Into the lion's den
Steve Fuller at 'Skeptics In The Pub'
30 July 2006
I am not inclined to trust intellectually a person who fails to recognise that the principle of parsimony does not support intelligent
If there is one thing Steve Fuller cannot be accused of, it is hiding his ideas under a bushel. Those ideas may be shallow, purblind, and circular to the extent that they corrode constructive debate, but he does hold them up to scrutiny.
Nor does he limit himself to sympathetic audiences. Fuller, a professor of sociology at Warwick, hit the headlines last year when he testified in front of the judge charged with the task of determining whether the Dover School Board in Pennsylvania had erred in determining that biology textbooks should carry what Fuller calls ‘intellectual health warnings’. These would note that some people disagreed with Darwinism, and promote intelligent design as an alternative. Fuller was an expert witness for the defence; that is, the Dover School Board, who were on the side of anti-evolutionists. Not only did he throw himself with enthusiasm into this maelstrom (which he himself agrees was not to the benefit of anyone concerned – he has yet to receive his expert witness fee after the school board bankrupted itself through the case) but he showed up last week to describe the experience to a regular London gathering which calls itself Skeptics In The Pub.
Skeptics In The Pub does not sound like the sort of event Fuller would go to for a relaxing evening. So it proved. In fact, I’m not sure anyone would find it relaxing. Fifty or so argumentative types – scientists, academics, IT consultants, librarians and a light seasoning of lawyers – crammed into a room above a pub in London Bridge, on a sticky summer evening, wouldn’t do it for most people’s blood pressure. On the other hand, if Big Brother is ruining your summer, you might prefer this.
Fuller, an American with an East Coast drawl, delivered his talk perched on the edge of a pool table, with scarcely a trace of defensiveness in his demeanour, and without any visual aids. That is, unless you count his hands. Now clasping his crossed knees to him, then flying out to indicate an imaginary interlocutor to his right, then doing that strange thing Chandler from Friends used to do where both hands in turn throw imaginary objects at the audience. I think they call it ‘throwing shapes’. I’ve never seen it in a real person before, and it was striking.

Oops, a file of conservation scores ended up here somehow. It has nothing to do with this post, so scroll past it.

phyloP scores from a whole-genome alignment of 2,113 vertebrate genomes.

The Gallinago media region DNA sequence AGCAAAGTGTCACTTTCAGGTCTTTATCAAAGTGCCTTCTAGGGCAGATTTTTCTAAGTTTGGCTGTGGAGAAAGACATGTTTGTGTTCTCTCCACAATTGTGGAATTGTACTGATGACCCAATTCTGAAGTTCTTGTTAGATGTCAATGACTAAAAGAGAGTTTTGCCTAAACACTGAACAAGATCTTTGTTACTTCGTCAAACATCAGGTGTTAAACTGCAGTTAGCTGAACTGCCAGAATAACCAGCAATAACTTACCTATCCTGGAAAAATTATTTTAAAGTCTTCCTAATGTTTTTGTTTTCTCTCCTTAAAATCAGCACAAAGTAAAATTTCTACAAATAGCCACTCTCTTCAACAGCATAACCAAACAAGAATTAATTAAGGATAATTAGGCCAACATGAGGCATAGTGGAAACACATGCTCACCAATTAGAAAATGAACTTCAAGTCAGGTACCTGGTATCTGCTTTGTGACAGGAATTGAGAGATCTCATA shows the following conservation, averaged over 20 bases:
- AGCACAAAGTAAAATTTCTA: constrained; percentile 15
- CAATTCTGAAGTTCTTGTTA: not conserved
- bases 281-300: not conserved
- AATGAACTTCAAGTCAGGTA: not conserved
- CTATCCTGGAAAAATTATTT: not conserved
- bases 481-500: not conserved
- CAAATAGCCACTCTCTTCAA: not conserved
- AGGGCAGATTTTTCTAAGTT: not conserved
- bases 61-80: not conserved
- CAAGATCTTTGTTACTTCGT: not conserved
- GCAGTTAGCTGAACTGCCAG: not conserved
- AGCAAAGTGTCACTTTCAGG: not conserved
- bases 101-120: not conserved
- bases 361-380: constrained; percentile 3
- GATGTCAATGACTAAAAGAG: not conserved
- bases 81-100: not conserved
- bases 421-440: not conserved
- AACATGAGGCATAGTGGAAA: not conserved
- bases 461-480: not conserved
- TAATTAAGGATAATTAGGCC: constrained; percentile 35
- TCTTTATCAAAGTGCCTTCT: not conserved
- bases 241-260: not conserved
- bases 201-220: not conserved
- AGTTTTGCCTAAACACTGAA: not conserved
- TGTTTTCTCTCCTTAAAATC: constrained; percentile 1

It would be difficult to do justice to the talk, not least because I don’t want to put words into his mouth. Starting with an uncontroversial and informative history of religious belief and the separation of church and state in America, as time went on he got closer to the question of ID today, which was what most of the audience were interested in. As his statements got more controversial a few gasps emanated from around the crowd, and indeed a few outbursts (at one point I inhaled a little saliva and the ensuing coughing fit was construed as a heckle). But unfortunately, he spent so much time talking about things which were of questionable relevance that the meat of the talk was conflated into a quarter of an hour at the end, during which the contentious statements came so thick and fast I was scared my pencil would set fire to my paper as I furiously scribbled my notes.
So I will précis his point, as I understand it. I may have got parts of it wrong, but fortunately there was a substantial LabLit presence on the night. So check out the Forums for alternative views, where Fuller himself is still doggedly explaining his position.